Platelet Inventory Management: A Quality Improvement Initiative to Reduce Platelet Outdates
Authors: Jeff Kinney, ART, Dr Ziad Solh, MD London Health Sciences Centre
The shelf life of platelet products makes it challenging for both blood suppliers and hospitals to manage inventory and avoid platelet outdates and wastage. London Health Sciences Centre (LHSC) is a large tertiary care hospital in London, Ontario, Canada which includes two separate hospital sites, University Hospital (415 beds) and Victoria Hospital (565 beds). Annual transfusion rates for both sites combined are approximately 22,000 red blood cell (RBC) units and 4,000 platelets over the past 3 years. Prior to Canadian Blood Services (CBS) consolidating services to the Brampton site in 2012, a CBS facility was located just outside the front doors of Victoria Hospital which allowed for quick access to many of the blood components CBS provides. Today, the travel distance between CBS distribution facility and the London hospitals is greater than 170 km which presents new challenges for inventory management. At the time of CBS consolidation, the hospital and CBS worked together to ensure blood product availability while minimizing STAT transportation costs. These priorities sometimes lead to platelet outdate rates as high as 30% which was not acceptable, so a new outdate goal of below 15% was set.
Factors leading to platelet outdates were identified with the intent to implement interventions that would reduce outdates. Hospital-based factors were pre-existing high inventory goals, lack of adherence to inventory levels by technologists, platelets expiring more often on a specific weekday, and inconsistent product redistribution between sites. Interventions included 1) adhering to the department policy of platelet redistribution to the busier Victoria site when units at the University site were in last 24 hours of shelf life, 2) ensuring that daily platelet product requests were not a fixed standing order Monday to Friday but a flexible number based on historical data for outdate each day of the week, and 3) re-evaluation of the ratio of irradiated to non-irradiated platelets stocked.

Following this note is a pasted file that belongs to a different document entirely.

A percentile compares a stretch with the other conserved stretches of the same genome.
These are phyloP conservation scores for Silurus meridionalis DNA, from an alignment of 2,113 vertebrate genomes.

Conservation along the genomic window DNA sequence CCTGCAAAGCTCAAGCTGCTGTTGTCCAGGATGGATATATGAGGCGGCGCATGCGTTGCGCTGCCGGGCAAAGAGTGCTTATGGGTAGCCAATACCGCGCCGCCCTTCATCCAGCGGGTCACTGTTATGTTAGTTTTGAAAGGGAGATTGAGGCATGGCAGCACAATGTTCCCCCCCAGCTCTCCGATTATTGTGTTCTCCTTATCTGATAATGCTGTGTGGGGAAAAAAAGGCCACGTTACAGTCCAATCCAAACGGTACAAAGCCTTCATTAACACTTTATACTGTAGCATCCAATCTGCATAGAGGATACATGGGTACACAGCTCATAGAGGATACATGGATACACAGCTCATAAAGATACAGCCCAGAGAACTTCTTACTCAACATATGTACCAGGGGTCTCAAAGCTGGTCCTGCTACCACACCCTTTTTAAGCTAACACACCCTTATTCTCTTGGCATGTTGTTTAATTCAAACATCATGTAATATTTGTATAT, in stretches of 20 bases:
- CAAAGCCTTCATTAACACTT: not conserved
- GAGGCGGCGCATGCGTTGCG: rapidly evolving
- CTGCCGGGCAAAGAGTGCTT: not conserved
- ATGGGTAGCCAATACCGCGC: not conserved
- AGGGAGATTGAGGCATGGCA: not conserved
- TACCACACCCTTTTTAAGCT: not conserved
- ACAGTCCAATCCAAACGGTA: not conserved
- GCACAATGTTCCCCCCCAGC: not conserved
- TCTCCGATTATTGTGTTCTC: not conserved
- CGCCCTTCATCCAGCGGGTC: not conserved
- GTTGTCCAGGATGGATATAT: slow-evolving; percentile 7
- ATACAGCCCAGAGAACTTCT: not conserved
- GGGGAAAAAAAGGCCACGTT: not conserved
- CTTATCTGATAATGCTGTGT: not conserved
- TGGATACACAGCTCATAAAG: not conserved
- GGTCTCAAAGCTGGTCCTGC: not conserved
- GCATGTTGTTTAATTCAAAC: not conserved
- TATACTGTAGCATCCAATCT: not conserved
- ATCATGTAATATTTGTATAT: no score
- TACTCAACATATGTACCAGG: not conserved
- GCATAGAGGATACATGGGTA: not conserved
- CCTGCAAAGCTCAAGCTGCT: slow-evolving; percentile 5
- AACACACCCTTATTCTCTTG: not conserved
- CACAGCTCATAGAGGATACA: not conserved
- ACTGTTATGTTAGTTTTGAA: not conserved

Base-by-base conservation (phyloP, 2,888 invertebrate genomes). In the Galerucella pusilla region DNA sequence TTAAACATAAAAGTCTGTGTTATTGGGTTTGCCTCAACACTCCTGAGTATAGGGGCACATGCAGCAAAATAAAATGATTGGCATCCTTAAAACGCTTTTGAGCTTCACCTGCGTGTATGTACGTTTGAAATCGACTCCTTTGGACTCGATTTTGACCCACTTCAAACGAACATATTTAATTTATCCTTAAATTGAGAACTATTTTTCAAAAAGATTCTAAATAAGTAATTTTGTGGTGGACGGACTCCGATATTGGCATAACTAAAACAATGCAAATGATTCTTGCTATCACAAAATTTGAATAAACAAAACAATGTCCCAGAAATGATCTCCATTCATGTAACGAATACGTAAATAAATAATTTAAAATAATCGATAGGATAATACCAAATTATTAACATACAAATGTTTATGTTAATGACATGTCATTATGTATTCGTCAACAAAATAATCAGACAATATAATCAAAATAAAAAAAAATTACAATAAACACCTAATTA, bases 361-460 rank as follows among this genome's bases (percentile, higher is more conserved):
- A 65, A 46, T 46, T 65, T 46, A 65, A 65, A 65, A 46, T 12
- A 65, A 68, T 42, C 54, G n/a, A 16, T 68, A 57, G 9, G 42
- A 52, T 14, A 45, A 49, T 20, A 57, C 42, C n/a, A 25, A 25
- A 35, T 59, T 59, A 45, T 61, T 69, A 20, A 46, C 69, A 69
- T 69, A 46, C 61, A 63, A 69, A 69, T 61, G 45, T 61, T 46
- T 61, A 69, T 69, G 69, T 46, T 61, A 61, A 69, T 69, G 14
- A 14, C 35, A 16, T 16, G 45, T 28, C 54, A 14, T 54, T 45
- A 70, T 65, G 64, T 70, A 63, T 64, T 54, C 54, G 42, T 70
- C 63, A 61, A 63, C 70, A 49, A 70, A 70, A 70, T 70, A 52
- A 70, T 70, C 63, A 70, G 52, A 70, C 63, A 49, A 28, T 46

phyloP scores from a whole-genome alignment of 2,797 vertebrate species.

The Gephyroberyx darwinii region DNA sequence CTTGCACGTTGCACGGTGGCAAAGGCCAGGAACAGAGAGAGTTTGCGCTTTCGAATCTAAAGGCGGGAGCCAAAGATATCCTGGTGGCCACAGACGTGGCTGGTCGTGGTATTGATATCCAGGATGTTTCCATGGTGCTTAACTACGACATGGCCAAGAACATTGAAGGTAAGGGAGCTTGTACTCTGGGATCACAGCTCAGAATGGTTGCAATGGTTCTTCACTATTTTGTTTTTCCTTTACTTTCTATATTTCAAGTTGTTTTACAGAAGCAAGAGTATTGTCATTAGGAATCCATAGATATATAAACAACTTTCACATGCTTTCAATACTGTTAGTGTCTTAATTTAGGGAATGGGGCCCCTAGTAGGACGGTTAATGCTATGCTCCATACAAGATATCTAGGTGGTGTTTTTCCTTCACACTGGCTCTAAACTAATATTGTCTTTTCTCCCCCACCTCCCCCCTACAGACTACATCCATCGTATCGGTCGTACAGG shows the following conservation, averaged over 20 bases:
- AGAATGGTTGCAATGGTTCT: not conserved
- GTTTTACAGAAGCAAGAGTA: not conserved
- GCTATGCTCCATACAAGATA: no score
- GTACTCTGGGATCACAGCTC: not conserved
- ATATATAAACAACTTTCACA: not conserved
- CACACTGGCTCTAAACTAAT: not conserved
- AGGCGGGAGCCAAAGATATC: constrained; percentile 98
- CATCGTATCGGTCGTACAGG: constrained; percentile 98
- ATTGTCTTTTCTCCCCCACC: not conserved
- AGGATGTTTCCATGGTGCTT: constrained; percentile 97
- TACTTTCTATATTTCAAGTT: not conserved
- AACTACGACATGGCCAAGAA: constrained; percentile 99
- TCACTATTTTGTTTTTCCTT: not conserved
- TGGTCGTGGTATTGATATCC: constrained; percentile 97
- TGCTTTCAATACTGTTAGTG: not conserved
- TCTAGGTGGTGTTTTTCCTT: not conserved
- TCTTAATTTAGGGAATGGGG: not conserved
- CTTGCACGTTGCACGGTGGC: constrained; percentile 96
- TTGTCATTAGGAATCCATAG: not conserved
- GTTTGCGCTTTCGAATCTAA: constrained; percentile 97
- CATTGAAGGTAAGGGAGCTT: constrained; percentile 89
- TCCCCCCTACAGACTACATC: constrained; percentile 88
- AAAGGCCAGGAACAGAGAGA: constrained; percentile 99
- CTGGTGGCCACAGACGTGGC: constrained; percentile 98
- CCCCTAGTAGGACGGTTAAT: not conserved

After implementation of these interventions, the percentage of expired units dropped below 10% for both sites combined and continued below this level for several months. In August 2017 CBS introduced 7 day storage of platelets which saw a further reduction in outdates to below 5%. Hospital inventory management strategies including redistribution of product and changes to inventory ordering practices had a large impact on reducing platelet wastage at our large centre which was additive to extension of storage duration. For a period of greater than 2 years LHSC has been able to maintain a platelet outdate well below its intended goal and we will continue to monitor our performance to ensure a sustained low platelet outdate rate.
The Ontario Immune Globulin Screening Pilot (IGSP) for Neurology
Authors: Denise Evanovitch, ART, Wendy Owens, ART, Laurie McLeod, MLT, ORBCoN and Lois Shepherd, MD, Kingston Health Sciences Centre/ Queen’s University
In 2015, the Ontario Ministry of Health and Long-Term Care (MOHLTC) and Immune Globulin Advisory Panel (IGAP) examined different order/request screening methodologies for immune globulin (IG) for several reasons:
- IG utilization and costs continue to grow
- Concerns regarding the sustainability of this growth
- A 2015 compliance audit demonstrated a need for improvement in appropriate IG utilization
- The need for patient reassessment for those on long-term therapy to determine if the treatment and dosage continued to achieve the expected clinical response